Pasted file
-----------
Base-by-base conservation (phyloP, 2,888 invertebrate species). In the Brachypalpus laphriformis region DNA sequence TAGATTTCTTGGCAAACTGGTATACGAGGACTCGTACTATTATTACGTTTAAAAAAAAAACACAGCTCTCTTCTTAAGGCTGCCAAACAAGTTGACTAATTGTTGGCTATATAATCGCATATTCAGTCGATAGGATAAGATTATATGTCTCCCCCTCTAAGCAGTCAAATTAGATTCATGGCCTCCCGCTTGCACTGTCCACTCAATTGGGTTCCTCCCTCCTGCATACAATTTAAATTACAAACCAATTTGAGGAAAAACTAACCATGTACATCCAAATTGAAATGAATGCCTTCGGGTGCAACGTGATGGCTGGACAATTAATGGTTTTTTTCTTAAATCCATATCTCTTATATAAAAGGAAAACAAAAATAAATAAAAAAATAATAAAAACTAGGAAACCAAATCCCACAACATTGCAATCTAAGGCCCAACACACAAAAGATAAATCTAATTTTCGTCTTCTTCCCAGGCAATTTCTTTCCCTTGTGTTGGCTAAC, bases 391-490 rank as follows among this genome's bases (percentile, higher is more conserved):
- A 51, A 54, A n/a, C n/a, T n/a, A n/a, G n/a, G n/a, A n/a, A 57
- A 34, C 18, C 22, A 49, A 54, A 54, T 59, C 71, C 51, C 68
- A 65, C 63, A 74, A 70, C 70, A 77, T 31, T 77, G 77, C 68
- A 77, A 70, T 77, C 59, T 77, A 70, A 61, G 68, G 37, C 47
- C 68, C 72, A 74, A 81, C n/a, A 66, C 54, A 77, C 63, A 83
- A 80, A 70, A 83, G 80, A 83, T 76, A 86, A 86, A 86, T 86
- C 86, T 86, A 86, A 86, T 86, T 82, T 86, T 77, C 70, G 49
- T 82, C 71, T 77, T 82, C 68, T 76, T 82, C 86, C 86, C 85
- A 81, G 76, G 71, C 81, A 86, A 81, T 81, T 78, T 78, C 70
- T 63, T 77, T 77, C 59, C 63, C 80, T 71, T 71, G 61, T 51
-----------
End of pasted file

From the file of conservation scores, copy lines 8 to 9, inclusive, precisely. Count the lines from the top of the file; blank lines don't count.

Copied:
- C 86, T 86, A 86, A 86, T 86, T 82, T 86, T 77, C 70, G 49
- T 82, C 71, T 77, T 82, C 68, T 76, T 82, C 86, C 86, C 85